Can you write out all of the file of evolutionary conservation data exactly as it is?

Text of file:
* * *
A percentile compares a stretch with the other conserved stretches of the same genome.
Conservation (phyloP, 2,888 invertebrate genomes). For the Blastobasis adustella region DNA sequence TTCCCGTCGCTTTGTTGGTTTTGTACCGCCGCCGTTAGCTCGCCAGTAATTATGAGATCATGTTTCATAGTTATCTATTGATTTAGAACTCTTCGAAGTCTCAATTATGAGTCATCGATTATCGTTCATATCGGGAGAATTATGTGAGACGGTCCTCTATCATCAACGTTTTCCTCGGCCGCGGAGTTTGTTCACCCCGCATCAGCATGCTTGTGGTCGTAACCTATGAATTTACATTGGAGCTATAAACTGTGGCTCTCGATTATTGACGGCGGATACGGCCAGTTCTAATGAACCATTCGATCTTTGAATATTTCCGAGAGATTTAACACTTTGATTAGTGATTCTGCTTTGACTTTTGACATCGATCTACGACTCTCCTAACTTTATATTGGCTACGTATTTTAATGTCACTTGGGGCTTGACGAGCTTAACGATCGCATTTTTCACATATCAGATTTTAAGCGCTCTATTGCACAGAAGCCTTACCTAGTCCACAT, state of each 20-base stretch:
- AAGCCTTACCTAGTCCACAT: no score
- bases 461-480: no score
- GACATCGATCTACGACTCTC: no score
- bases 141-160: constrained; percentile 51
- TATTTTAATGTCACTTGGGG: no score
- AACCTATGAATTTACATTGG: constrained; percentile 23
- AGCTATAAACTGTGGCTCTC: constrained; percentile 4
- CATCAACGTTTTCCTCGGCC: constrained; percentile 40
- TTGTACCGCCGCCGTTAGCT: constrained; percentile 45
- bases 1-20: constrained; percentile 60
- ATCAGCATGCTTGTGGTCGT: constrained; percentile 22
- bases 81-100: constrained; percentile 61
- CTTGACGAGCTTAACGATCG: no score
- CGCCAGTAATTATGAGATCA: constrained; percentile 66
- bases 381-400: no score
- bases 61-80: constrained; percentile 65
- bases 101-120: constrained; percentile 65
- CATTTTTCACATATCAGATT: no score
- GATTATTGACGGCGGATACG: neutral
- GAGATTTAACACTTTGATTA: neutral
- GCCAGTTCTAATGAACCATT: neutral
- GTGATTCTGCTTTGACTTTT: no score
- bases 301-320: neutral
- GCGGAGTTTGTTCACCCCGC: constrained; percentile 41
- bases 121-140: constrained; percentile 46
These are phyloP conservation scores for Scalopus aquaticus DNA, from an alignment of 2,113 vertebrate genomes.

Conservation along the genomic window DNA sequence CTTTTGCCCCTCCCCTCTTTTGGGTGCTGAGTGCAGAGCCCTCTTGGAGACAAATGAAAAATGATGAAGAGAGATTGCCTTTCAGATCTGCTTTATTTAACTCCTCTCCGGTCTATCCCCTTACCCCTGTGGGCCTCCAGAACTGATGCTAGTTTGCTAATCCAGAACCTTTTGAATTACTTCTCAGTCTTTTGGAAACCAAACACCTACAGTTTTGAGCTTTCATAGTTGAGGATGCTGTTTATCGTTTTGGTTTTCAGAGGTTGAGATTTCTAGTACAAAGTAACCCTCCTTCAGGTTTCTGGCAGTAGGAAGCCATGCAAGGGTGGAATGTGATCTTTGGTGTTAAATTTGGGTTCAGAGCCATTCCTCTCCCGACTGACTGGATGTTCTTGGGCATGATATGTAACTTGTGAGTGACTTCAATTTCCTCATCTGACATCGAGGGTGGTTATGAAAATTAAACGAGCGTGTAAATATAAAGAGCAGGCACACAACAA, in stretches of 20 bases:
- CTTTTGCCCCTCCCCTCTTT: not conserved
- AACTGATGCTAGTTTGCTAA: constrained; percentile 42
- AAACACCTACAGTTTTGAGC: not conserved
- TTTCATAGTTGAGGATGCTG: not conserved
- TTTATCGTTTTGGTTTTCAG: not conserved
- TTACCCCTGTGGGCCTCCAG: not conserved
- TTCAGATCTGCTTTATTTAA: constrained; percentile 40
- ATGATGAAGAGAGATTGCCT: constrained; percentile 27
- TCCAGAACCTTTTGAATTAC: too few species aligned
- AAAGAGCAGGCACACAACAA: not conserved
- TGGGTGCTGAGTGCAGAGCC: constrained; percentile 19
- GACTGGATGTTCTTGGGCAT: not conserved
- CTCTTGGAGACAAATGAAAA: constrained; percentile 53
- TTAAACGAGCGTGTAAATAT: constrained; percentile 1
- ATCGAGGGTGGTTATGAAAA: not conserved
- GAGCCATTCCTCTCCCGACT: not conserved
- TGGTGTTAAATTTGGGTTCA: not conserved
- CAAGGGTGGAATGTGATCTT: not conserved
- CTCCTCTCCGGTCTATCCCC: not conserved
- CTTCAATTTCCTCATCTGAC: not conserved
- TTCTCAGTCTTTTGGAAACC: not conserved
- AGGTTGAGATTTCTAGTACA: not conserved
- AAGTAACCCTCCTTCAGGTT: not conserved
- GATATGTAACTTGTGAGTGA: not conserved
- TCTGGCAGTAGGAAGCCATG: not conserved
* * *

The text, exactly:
A percentile compares a stretch with the other conserved stretches of the same genome.
Conservation (phyloP, 2,888 invertebrate genomes). For the Blastobasis adustella region DNA sequence TTCCCGTCGCTTTGTTGGTTTTGTACCGCCGCCGTTAGCTCGCCAGTAATTATGAGATCATGTTTCATAGTTATCTATTGATTTAGAACTCTTCGAAGTCTCAATTATGAGTCATCGATTATCGTTCATATCGGGAGAATTATGTGAGACGGTCCTCTATCATCAACGTTTTCCTCGGCCGCGGAGTTTGTTCACCCCGCATCAGCATGCTTGTGGTCGTAACCTATGAATTTACATTGGAGCTATAAACTGTGGCTCTCGATTATTGACGGCGGATACGGCCAGTTCTAATGAACCATTCGATCTTTGAATATTTCCGAGAGATTTAACACTTTGATTAGTGATTCTGCTTTGACTTTTGACATCGATCTACGACTCTCCTAACTTTATATTGGCTACGTATTTTAATGTCACTTGGGGCTTGACGAGCTTAACGATCGCATTTTTCACATATCAGATTTTAAGCGCTCTATTGCACAGAAGCCTTACCTAGTCCACAT, state of each 20-base stretch:
- AAGCCTTACCTAGTCCACAT: no score
- bases 461-480: no score
- GACATCGATCTACGACTCTC: no score
- bases 141-160: constrained; percentile 51
- TATTTTAATGTCACTTGGGG: no score
- AACCTATGAATTTACATTGG: constrained; percentile 23
- AGCTATAAACTGTGGCTCTC: constrained; percentile 4
- CATCAACGTTTTCCTCGGCC: constrained; percentile 40
- TTGTACCGCCGCCGTTAGCT: constrained; percentile 45
- bases 1-20: constrained; percentile 60
- ATCAGCATGCTTGTGGTCGT: constrained; percentile 22
- bases 81-100: constrained; percentile 61
- CTTGACGAGCTTAACGATCG: no score
- CGCCAGTAATTATGAGATCA: constrained; percentile 66
- bases 381-400: no score
- bases 61-80: constrained; percentile 65
- bases 101-120: constrained; percentile 65
- CATTTTTCACATATCAGATT: no score
- GATTATTGACGGCGGATACG: neutral
- GAGATTTAACACTTTGATTA: neutral
- GCCAGTTCTAATGAACCATT: neutral
- GTGATTCTGCTTTGACTTTT: no score
- bases 301-320: neutral
- GCGGAGTTTGTTCACCCCGC: constrained; percentile 41
- bases 121-140: constrained; percentile 46
These are phyloP conservation scores for Scalopus aquaticus DNA, from an alignment of 2,113 vertebrate genomes.

Conservation along the genomic window DNA sequence CTTTTGCCCCTCCCCTCTTTTGGGTGCTGAGTGCAGAGCCCTCTTGGAGACAAATGAAAAATGATGAAGAGAGATTGCCTTTCAGATCTGCTTTATTTAACTCCTCTCCGGTCTATCCCCTTACCCCTGTGGGCCTCCAGAACTGATGCTAGTTTGCTAATCCAGAACCTTTTGAATTACTTCTCAGTCTTTTGGAAACCAAACACCTACAGTTTTGAGCTTTCATAGTTGAGGATGCTGTTTATCGTTTTGGTTTTCAGAGGTTGAGATTTCTAGTACAAAGTAACCCTCCTTCAGGTTTCTGGCAGTAGGAAGCCATGCAAGGGTGGAATGTGATCTTTGGTGTTAAATTTGGGTTCAGAGCCATTCCTCTCCCGACTGACTGGATGTTCTTGGGCATGATATGTAACTTGTGAGTGACTTCAATTTCCTCATCTGACATCGAGGGTGGTTATGAAAATTAAACGAGCGTGTAAATATAAAGAGCAGGCACACAACAA, in stretches of 20 bases:
- CTTTTGCCCCTCCCCTCTTT: not conserved
- AACTGATGCTAGTTTGCTAA: constrained; percentile 42
- AAACACCTACAGTTTTGAGC: not conserved
- TTTCATAGTTGAGGATGCTG: not conserved
- TTTATCGTTTTGGTTTTCAG: not conserved
- TTACCCCTGTGGGCCTCCAG: not conserved
- TTCAGATCTGCTTTATTTAA: constrained; percentile 40
- ATGATGAAGAGAGATTGCCT: constrained; percentile 27
- TCCAGAACCTTTTGAATTAC: too few species aligned
- AAAGAGCAGGCACACAACAA: not conserved
- TGGGTGCTGAGTGCAGAGCC: constrained; percentile 19
- GACTGGATGTTCTTGGGCAT: not conserved
- CTCTTGGAGACAAATGAAAA: constrained; percentile 53
- TTAAACGAGCGTGTAAATAT: constrained; percentile 1
- ATCGAGGGTGGTTATGAAAA: not conserved
- GAGCCATTCCTCTCCCGACT: not conserved
- TGGTGTTAAATTTGGGTTCA: not conserved
- CAAGGGTGGAATGTGATCTT: not conserved
- CTCCTCTCCGGTCTATCCCC: not conserved
- CTTCAATTTCCTCATCTGAC: not conserved
- TTCTCAGTCTTTTGGAAACC: not conserved
- AGGTTGAGATTTCTAGTACA: not conserved
- AAGTAACCCTCCTTCAGGTT: not conserved
- GATATGTAACTTGTGAGTGA: not conserved
- TCTGGCAGTAGGAAGCCATG: not conserved